* Seek a win-win completion to a conversation. An assertive communicator is willing to compromise when applicable.

* It's not only okay to say "no" to a request, it is necessary for your self-esteem to protect your time and energy. If you're asked to do something you don't want to do, simply say "no." You don't need to provide an explanation for your decision.

* Say what's on your mind, but do so in a diplomatic way. You want to protect the feelings of others just as you want them to do in return.

Assertive Communicators Are Active Listeners

Being an effective communicator is as much about listening as it is about speaking. You have to be able to understand what the other person is saying -- and perhaps, leaving unsaid -- before you can respond appropriately. The way to be a good listener is to be an active listener.

Active listening requires you to focus on both the speaker and the spoken words. The speaker's body language will provide some important clues to the intent and meaning of the spoken word.

Being an active listener means that you aren't already thinking about how you're going to respond to the person talking. You can't concentrate fully on the conversation when you are planning ahead. This may take some practiced effort on your part because many of us are ready to respond before the person talking has even finished his/her sentence.

Make eye contact at intervals with the speaker; neither stare or become involved in any other activity while the person talks. Eye contact demonstrates interest; sitting or standing quietly while the other person talks demonstrates both respect and interest in the message.

Don't change the subject before acknowledging what the other person has just said. Doing this shows that you didn't give the conversation any importance -- and by association -- you didn't give the speaker any importance.

To ensure you've understood the message of the other person, you might say something such as, "It sounds to me like you are saying..." or "Did I understand you correctly when you said..." Repeating back to the speaker shows that you were listening and gives both of you the opportunity to clear up any misunderstandings of the message.

Showing respect for the speaker is likely to result in the speaker having respect for you and your message. This is a win-win situation.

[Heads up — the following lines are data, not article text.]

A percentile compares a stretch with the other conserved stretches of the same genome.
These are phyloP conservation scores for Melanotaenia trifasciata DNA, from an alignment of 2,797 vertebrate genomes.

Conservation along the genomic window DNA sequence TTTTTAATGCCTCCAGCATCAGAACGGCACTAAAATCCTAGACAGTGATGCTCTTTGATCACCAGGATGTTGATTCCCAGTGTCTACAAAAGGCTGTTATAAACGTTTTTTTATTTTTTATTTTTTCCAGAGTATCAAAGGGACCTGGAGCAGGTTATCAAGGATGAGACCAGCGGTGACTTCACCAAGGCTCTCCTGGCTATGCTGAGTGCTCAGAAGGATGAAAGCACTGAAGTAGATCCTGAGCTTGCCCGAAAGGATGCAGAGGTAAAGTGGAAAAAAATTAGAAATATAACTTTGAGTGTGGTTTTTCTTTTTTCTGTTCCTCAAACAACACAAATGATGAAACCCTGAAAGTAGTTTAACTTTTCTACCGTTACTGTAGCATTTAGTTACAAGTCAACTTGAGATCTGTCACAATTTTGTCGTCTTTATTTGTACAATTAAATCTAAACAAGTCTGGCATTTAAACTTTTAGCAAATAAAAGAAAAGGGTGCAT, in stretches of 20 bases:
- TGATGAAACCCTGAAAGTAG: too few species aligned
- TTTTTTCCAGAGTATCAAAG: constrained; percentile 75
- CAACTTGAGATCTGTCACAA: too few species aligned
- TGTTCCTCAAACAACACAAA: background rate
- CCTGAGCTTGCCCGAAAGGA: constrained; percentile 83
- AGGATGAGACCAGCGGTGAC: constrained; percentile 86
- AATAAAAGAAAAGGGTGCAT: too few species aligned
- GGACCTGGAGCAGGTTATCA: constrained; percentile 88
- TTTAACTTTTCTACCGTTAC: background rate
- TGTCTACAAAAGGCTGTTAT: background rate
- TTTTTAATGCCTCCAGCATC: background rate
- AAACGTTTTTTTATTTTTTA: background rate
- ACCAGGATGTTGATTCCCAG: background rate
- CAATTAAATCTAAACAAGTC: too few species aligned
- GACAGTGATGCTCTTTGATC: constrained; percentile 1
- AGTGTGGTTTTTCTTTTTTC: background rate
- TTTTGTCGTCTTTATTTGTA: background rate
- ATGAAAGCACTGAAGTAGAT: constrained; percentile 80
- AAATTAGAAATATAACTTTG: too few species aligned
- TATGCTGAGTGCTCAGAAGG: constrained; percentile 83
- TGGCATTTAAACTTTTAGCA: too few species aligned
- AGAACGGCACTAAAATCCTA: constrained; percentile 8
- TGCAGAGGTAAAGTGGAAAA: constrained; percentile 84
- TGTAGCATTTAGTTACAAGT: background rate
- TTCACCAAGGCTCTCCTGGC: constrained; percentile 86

Your ears are only one tool to use in active listening.
Your ears are only one tool to use in active listening. | Source

Become a Better Listener

You can use what you've just learned about the various types of communication styles to aid your understanding of the people with whom you talk. You now know that assertive communication is the most favorable type to promote understanding of the message, but those you speak with may utilize other communication styles.

Now you should be able to determine if the speaker is a passive communicator. If so, you will know that determining exactly what that person thinks or feels about the subject at hand may be difficult. In order to draw them out, you can ask them specifically what his/take is on the matter. Knowing that you value their opinion may draw the passive speaker out -- or it may not -- but you have shown them that you care about what they have to say.

You should also be readily able to recognize an aggressive communicator. You know you will have to keep yourself from reacting emotionally to their manner of speaking and listen for the message. As an assertive communicator, you can respond with "I" statements to let the speaker know how they are making you feel if the situation is appropriate for that. If not, you will at least have opened yourself up to receive the message by understanding the person's communication style.

If you are engaged in a conversation with a passive-aggressive communicator, you'll know to look for sarcasm and other manipulation tools in this person's speaking style. As with the passive communicator, you can show you value the message the speaker is trying to deliver and may be able to draw them out by asking questions designed to show your intent.

One thing is certain, you can't change the way other people communicate, but you can train yourself to be a better listener based on your knowledge of communication styles.


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    • L.L. Woodard profile image

      L.L. Woodard 5 years ago from Oklahoma City

      Wheelinallover, thanks for sharing a practical application of the importance of understanding the different communication styles. I think this is valuable info.

      Thanks for SHARING.

    • wheelinallover profile image

      Dennis Thorgesen 5 years ago from Central United States

      Effective communication is important to those who are in business. I spend sometimes hours a day on the telephone or on other voice communication systems.

      Our corporation uses the tell don't sell approach so being assertive, not aggressive helps. Being a good listener is the most important part. Listening teaches us several things. Some people we cut conversations short and will try another time if they are passive aggressive or aggressive.